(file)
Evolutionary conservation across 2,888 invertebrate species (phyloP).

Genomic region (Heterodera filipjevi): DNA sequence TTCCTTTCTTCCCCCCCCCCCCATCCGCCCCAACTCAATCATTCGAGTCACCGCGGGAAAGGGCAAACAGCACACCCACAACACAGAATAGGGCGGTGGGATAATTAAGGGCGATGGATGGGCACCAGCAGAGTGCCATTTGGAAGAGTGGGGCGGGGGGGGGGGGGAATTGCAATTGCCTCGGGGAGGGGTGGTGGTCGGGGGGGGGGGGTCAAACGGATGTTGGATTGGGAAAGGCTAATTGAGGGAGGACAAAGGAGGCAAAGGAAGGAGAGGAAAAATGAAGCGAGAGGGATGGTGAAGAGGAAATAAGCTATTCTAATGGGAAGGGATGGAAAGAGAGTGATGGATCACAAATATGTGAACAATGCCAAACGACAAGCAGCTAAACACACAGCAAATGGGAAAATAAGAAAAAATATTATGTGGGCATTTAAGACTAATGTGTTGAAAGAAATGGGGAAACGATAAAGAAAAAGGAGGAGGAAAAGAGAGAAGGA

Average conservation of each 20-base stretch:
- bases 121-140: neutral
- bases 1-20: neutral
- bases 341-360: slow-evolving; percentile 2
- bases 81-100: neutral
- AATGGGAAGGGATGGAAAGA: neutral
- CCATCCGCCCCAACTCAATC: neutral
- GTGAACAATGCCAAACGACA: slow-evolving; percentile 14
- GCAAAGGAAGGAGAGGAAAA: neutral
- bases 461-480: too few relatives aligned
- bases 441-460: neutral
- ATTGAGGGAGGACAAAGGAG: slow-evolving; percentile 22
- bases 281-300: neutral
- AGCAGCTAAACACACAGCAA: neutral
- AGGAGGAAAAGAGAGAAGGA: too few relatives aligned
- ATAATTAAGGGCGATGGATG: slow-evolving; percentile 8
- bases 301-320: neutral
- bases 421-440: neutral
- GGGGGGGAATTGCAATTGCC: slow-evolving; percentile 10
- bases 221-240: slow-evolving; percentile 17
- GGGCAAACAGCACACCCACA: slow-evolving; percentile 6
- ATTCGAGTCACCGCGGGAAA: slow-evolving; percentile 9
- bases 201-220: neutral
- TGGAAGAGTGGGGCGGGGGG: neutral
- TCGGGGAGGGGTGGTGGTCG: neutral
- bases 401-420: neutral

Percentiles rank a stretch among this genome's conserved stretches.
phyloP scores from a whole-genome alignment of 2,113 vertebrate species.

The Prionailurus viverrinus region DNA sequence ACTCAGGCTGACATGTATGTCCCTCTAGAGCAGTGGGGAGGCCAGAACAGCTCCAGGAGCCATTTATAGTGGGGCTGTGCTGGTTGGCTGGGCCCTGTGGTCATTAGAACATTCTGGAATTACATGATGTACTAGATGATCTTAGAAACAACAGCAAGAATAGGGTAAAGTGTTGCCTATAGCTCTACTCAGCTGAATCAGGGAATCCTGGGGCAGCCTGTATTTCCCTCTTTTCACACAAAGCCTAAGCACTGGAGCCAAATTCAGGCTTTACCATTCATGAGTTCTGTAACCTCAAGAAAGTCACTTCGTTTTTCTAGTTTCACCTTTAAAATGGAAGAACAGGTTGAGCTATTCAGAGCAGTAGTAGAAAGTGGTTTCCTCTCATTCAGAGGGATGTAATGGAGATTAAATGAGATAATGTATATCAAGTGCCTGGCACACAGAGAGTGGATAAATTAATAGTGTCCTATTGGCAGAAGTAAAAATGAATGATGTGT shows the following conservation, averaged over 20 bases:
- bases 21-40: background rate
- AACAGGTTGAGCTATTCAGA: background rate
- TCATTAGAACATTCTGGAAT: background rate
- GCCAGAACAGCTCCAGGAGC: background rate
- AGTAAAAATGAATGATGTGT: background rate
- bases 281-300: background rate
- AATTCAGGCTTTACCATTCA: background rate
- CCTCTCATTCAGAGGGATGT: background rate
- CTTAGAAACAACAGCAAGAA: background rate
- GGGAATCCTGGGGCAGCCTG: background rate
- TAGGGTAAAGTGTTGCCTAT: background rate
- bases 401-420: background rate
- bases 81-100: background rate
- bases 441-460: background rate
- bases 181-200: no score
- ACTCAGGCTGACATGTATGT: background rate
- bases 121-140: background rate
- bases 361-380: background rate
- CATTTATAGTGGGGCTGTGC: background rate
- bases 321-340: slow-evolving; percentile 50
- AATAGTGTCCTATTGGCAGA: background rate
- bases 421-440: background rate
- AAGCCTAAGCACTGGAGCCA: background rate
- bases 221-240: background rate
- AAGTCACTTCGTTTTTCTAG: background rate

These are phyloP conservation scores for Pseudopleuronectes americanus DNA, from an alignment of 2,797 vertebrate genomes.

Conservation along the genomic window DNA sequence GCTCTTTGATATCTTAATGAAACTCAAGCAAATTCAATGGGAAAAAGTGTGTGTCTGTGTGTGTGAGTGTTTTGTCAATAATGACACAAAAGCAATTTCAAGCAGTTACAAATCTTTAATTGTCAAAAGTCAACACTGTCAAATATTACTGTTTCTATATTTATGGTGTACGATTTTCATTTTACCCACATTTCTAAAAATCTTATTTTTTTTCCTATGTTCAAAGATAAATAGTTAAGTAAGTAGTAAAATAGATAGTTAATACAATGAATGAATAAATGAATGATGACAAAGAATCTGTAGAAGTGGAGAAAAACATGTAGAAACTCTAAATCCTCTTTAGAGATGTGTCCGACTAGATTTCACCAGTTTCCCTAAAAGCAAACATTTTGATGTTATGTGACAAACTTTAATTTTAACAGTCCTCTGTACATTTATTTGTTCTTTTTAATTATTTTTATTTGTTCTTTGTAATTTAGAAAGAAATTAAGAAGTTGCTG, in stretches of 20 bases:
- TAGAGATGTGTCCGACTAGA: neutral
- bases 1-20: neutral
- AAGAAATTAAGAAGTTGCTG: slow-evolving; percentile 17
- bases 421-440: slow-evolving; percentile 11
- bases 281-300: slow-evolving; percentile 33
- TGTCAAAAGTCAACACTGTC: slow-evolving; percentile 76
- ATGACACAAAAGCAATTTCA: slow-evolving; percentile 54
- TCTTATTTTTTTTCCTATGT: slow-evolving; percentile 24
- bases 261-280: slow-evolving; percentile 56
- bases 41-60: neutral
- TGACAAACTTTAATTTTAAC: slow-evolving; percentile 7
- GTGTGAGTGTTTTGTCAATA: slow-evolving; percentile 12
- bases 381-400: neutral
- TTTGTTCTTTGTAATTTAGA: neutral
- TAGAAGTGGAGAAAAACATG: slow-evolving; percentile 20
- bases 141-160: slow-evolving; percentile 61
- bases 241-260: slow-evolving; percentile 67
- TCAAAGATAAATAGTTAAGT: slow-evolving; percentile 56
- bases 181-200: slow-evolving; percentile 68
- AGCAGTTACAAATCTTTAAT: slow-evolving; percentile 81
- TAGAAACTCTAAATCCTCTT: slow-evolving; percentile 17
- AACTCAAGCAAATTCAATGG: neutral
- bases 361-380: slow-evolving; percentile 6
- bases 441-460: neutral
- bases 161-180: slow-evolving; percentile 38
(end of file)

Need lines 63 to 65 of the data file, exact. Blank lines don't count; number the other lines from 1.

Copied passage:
- bases 281-300: slow-evolving; percentile 33
- TGTCAAAAGTCAACACTGTC: slow-evolving; percentile 76
- ATGACACAAAAGCAATTTCA: slow-evolving; percentile 54